Weatherford Democrat

December 15, 2011

Man sentenced to life for sixth DWI

Christin Coyne
CNHI

PARKER COUNTY — A Parker County jury sentenced a man who urinated on himself twice and had a blood alcohol content level of four times the legal limit to life in prison in the conclusion of the 43rd District Court of Weatherford.

Steven Dewayne Knight, 45, of Poolville, was convicted by a Parker County jury Wednesday of driving while intoxicated, third or more offense, the afternoon of May 8 in Springtown.

“I think the length of the jury’s verdict was largely attributed to the fact that this was his sixth DWI, his fourth felony DWI, and his fifth felony conviction overall,” said Assistant District Attorney Jeff Swain, who tried the case with Assistant District Attorney Kathleen Catania. “At the time of our offense, he was on parole for a 25-year sentence he got on his last DWI offense.”

According to testimony presented during the trial Tuesday, restaurant owner Lorena Chadwell called police about Knight when she saw him stagger to his car and drive away.

A Springtown police officer testified that he saw a suspicious car a short time later and watched Knight pull into the Tiger Mart parking lot and go all the way around the building before stopping at a pump.

Knight then got out of the vehicle and began walking towards his patrol vehicle and the officer met him, the officer testified.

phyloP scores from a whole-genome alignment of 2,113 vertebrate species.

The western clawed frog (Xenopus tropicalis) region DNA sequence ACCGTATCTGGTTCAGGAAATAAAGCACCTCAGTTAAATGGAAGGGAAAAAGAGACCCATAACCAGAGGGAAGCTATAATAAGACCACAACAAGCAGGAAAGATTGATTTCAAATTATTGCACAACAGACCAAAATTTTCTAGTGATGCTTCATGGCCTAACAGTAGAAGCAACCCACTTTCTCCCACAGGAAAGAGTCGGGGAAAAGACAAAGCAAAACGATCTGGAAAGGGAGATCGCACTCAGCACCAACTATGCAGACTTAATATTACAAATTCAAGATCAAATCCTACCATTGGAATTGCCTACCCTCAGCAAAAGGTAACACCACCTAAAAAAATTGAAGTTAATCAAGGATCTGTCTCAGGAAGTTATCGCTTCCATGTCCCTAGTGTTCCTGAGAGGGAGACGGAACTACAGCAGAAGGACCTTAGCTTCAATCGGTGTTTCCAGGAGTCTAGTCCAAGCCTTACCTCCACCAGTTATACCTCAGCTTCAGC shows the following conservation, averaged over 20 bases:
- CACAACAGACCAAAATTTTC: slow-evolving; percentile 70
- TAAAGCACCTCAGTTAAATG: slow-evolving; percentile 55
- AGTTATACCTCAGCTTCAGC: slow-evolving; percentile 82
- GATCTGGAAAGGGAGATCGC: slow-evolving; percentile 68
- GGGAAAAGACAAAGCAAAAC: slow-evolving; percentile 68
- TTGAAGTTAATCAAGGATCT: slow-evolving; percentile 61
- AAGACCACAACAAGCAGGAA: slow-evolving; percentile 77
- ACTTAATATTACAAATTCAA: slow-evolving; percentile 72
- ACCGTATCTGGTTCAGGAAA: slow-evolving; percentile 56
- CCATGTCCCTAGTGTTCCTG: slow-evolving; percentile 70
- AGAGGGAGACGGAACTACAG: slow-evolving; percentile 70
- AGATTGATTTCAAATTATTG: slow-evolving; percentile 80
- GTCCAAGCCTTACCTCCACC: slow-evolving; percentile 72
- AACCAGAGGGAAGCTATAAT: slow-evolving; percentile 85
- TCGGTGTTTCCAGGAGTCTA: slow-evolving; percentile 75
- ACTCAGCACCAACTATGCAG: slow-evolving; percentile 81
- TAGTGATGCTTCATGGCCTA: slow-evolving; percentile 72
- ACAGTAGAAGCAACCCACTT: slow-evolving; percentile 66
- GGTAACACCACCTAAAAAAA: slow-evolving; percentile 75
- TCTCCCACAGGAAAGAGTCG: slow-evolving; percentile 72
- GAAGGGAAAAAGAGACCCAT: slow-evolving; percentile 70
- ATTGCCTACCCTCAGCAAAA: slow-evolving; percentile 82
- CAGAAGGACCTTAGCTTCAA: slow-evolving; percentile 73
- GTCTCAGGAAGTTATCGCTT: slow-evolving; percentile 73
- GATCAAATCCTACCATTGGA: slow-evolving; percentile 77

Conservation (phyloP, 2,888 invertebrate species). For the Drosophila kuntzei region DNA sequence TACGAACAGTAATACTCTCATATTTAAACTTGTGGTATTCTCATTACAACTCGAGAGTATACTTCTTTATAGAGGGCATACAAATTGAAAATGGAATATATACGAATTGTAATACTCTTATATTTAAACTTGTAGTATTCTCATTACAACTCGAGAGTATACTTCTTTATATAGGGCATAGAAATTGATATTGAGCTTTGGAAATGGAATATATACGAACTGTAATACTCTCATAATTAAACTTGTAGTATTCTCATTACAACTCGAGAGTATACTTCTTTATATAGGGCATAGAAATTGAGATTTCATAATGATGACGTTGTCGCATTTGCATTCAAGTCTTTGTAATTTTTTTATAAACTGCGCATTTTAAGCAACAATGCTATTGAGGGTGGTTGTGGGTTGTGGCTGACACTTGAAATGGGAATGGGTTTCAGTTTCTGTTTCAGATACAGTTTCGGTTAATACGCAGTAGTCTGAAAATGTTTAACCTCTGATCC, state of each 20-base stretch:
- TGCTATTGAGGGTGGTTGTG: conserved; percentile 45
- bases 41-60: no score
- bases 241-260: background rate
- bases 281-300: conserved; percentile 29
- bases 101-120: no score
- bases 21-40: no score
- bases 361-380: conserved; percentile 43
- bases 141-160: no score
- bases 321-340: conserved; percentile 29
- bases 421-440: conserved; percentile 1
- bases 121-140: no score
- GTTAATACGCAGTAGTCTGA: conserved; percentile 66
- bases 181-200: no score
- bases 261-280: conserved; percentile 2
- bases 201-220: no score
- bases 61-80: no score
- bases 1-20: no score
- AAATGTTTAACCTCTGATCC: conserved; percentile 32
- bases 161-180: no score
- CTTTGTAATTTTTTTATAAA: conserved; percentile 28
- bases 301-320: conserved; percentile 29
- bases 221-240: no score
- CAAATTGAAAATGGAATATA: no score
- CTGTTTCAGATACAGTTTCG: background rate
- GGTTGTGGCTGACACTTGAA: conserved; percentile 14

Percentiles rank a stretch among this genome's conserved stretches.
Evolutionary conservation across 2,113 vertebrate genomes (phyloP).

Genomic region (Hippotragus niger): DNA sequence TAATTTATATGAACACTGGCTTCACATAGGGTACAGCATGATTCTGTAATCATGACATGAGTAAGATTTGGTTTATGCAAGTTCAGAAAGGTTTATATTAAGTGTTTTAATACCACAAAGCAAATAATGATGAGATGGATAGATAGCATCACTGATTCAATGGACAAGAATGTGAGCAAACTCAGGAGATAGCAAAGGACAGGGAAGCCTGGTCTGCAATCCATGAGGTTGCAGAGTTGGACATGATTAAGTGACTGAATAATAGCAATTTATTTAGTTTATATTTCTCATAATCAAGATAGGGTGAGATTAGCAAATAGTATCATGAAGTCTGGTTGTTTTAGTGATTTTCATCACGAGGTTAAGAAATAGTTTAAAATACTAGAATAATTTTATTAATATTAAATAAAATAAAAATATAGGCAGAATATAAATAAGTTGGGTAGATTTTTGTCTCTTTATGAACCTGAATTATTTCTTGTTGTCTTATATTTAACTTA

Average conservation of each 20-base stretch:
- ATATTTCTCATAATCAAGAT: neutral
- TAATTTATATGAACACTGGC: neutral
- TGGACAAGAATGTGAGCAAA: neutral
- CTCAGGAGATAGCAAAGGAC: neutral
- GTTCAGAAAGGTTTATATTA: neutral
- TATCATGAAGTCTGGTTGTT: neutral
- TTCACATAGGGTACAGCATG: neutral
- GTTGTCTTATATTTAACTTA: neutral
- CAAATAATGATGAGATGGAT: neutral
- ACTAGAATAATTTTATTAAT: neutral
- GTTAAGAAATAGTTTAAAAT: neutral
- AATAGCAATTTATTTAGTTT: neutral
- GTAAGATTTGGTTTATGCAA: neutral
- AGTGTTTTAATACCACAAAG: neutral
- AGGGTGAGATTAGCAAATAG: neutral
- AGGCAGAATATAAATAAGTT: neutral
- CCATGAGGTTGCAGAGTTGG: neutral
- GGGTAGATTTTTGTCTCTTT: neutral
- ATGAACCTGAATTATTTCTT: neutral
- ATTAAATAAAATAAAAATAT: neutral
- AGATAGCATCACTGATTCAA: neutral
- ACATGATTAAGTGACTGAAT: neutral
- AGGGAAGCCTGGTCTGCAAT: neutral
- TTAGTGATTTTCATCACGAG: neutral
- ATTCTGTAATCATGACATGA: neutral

Knight, who smelled of alcohol and had slurred speech, began urinating on himself in front of the officer, the Springtown police officer testified.

The officer also found that Knight, who had two previous DWI convictions, was driving with a suspended license.

Knight reportedly refused a field sobriety test.

After he received the jury’s punishment verdict, 43rd District Judge Trey Loftin granted the prosecution’s request to stack the life sentence on top of the remaining years on the 25 year prison sentence the defendant will serve upon the revocation of his parole.

In the video played for the jury, Knight appeared slow to respond to the officer and was quickly handcuffed and placed in the back seat of the patrol vehicle before being transported to the Springtown police station and Weatherford Regional Medical Center.

Knight complained of the handcuffs being too tight and became more and more belligerent, eventually talking crudely about the man’s wife and threatening to “kick his ass” when the officer removed the handcuffs, according to the officer’s testimony.

Knight wet himself again as they entered the technician’s room at the hospital to do a mandatory blood draw, the officer testified.

“This defendant was extremely intoxicated,” Catania said. “According to the officer’s testimony, when he urinated on himself, he didn’t even seem to notice.”

Knight’s blood alcohol content was later found to be .32, four times the legal limit.

Knight’s defense attorney, David Richards, argued that there was a reasonable whether Knight was driving the vehicle.

Knight told the officer he was not driving the vehicle and neither agency that searched Knight during time in Springtown or the Parker County Jail logged record of the keys to the vehicle, Richards told the jury.

“Where are the keys?” Richards said. “Where are the keys? That’s the question you should ask the state.”

Swain and Catania argued that it was a simple, clear case of driving while intoxicated with previous convictions.

“He knew what he was doing was wrong,” Swain said.